TOEFL® Writing Practice 174

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For this task, you will write an essay in response to a question that asks you to state, explain, and support your opinion on an issue. You'll have 30 minutes to write your essay.

Typically, an effective essay will contain a minimum of 350 words.

We recommend you practice organizing your essay for the first 5 minutes with a pen and paper like you will during your TOEFL exam.

Question: Some people believe that university students should be required to attend classes. Others believe that going to classes should be optional for students. Which point of view do you agree with? Use specific reasons and details to explain your answer.
Word Count: 0
 

Question: Some people believe that university students should be required to attend classes. Others believe that going to classes should be optional for students. Which point of view do you agree with? Use specific reasons and details to explain your answer.

Word Count: 0

Sample Essay

Considering a large number of people who now attend college, the question of required attendance for university classes now affects many students. On the one hand, knowledge is best acquired through consistent interaction with material and professors. On the other hand, college is a personal choice and a personal purchase. Therefore making attendance in college courses obligatory is not a fair or responsible approach to encouraging students’ presence.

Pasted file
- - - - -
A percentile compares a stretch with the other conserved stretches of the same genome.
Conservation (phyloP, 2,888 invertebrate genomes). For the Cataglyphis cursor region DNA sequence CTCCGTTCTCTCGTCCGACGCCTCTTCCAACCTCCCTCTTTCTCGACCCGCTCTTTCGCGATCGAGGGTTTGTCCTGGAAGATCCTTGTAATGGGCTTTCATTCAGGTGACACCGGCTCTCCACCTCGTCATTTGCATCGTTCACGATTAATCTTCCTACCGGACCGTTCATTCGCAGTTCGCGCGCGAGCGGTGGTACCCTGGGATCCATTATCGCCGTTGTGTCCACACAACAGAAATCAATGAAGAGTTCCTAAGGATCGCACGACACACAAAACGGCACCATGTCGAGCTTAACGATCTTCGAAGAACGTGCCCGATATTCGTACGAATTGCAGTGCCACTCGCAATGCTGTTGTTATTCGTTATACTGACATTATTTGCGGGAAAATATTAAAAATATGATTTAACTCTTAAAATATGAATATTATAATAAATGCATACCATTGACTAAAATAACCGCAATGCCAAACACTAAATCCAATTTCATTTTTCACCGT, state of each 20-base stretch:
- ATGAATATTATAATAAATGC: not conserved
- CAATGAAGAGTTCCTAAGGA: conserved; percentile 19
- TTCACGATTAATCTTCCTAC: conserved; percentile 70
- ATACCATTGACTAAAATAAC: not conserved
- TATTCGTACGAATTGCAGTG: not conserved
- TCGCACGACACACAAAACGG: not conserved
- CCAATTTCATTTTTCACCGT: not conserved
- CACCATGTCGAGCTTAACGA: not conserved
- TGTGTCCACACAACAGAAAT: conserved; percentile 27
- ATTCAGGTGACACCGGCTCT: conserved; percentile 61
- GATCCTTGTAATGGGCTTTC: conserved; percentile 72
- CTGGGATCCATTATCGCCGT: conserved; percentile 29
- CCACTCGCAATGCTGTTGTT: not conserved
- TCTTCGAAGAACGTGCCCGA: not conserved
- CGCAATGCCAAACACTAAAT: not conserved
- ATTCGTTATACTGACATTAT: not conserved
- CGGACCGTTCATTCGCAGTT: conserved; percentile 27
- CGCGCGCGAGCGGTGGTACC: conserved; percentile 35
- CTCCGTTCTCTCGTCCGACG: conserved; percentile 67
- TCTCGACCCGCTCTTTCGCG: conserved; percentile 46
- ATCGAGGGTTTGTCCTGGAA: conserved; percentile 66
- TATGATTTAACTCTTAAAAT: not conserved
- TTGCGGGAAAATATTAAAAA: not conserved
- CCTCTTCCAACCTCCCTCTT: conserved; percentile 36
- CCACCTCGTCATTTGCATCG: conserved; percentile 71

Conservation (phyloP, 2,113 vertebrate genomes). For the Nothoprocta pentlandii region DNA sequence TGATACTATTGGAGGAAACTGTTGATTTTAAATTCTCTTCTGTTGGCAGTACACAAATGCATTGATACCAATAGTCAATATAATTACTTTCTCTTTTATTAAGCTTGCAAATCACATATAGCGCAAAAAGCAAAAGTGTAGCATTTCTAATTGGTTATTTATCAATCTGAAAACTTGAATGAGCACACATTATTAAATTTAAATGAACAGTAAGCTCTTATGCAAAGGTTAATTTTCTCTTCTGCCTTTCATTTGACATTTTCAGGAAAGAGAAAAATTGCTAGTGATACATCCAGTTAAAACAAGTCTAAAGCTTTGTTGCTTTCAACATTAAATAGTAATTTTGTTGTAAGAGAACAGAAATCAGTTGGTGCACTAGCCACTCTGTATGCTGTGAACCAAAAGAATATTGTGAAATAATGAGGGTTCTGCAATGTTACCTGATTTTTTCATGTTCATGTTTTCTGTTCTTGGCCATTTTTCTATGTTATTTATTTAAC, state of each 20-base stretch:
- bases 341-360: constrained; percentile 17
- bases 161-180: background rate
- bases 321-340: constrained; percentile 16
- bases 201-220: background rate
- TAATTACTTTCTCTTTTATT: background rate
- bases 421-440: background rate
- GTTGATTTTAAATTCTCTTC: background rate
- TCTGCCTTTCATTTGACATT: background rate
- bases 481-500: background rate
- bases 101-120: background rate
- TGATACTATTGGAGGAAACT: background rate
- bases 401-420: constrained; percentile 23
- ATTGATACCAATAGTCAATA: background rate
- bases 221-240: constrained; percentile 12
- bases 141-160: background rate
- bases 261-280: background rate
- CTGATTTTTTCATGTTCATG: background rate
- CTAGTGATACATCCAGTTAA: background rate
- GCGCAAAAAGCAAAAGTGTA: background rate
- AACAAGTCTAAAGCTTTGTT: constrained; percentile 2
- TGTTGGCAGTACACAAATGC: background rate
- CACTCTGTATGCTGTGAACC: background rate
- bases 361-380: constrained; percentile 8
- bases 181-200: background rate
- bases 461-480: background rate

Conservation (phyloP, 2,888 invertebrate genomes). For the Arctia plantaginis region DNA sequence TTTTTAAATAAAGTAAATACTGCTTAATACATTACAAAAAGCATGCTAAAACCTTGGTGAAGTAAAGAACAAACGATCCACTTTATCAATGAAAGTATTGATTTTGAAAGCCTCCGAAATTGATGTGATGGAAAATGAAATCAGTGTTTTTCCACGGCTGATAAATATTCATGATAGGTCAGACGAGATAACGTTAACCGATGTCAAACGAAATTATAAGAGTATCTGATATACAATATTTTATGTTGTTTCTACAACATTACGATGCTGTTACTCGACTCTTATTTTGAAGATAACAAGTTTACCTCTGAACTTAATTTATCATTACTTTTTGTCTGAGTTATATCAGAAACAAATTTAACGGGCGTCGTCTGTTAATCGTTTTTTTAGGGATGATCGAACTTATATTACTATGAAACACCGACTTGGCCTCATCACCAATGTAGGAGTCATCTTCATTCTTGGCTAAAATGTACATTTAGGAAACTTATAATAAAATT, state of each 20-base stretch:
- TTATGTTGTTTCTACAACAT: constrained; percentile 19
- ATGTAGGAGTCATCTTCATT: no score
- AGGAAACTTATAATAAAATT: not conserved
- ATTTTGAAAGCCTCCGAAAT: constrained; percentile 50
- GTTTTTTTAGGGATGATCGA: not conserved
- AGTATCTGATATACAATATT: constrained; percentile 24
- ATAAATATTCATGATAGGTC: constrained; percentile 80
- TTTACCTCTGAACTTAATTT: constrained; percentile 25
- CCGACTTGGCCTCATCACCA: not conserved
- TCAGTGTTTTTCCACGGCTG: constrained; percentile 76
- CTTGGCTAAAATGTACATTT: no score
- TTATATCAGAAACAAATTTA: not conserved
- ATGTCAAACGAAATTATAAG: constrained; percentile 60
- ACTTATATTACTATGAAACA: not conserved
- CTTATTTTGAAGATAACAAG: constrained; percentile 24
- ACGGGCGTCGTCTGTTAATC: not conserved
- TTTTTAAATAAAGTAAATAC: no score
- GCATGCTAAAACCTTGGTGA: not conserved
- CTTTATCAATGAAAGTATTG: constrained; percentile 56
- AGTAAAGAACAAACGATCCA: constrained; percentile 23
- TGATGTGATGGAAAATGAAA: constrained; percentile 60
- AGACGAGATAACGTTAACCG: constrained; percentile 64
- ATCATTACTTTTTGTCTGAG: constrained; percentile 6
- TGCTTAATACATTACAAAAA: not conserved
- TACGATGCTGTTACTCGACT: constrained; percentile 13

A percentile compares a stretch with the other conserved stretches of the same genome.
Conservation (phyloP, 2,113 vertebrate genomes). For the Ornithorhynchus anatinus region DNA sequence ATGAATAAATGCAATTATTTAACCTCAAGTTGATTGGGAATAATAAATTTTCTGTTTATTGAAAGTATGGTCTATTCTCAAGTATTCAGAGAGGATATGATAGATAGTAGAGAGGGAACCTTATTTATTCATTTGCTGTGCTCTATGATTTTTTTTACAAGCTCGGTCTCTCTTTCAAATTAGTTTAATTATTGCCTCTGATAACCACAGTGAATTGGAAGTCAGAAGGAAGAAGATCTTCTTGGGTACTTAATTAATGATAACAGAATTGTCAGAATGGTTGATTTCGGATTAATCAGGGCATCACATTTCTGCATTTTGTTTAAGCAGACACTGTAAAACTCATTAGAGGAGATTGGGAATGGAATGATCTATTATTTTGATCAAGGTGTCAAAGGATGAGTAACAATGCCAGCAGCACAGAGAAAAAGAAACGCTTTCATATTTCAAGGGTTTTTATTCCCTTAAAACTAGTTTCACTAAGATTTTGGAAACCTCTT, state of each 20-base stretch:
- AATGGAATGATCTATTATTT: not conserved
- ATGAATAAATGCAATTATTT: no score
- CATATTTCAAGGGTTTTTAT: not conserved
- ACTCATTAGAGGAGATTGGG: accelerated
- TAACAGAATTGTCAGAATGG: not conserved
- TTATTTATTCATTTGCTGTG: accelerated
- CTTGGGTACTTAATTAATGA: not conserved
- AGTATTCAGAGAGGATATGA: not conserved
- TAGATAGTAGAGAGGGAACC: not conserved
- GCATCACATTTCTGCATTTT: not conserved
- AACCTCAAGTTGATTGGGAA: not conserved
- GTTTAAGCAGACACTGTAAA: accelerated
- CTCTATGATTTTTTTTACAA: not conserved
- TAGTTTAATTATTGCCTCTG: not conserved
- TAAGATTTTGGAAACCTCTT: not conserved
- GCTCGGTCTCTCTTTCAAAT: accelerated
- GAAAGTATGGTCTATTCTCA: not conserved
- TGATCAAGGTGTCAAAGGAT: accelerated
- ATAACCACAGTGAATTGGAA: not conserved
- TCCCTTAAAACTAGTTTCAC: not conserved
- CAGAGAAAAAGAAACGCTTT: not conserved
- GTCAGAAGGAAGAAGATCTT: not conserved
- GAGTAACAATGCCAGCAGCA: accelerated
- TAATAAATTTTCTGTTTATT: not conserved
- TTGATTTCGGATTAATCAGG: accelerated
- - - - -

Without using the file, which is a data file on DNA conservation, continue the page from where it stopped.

On first thought, it seems obvious that people should attend college classes. Professors are the definition of masters of their subject area. Knowledge held by professors can only be gained through attendance of lectures. Similarly, class time is the best place for students to voice questions, hear their peers’ thoughts, and get clarification from their teachers. If a person is attending college to learn then their primary motivation should be taking advantage of every opportunity they have to become a smarter person. Class time is one of the main purposes of attending college and as such is vital to any student.

    Despite the importance of attending class, however, making turnout mandatory is not logical. Unlike lower levels of school, college is not a requirement but a choice. As a choice students should be allowed to decide when they wish to participate. Likewise, college is a purchase that a student can utilize. When a person purchases a car they are not under obligation to drive that car each day. Rather, people are allowed to take advantage of their purchases when and how they please. Therefore students should be given the choice to attend class or not given that they bought their rightful place at school.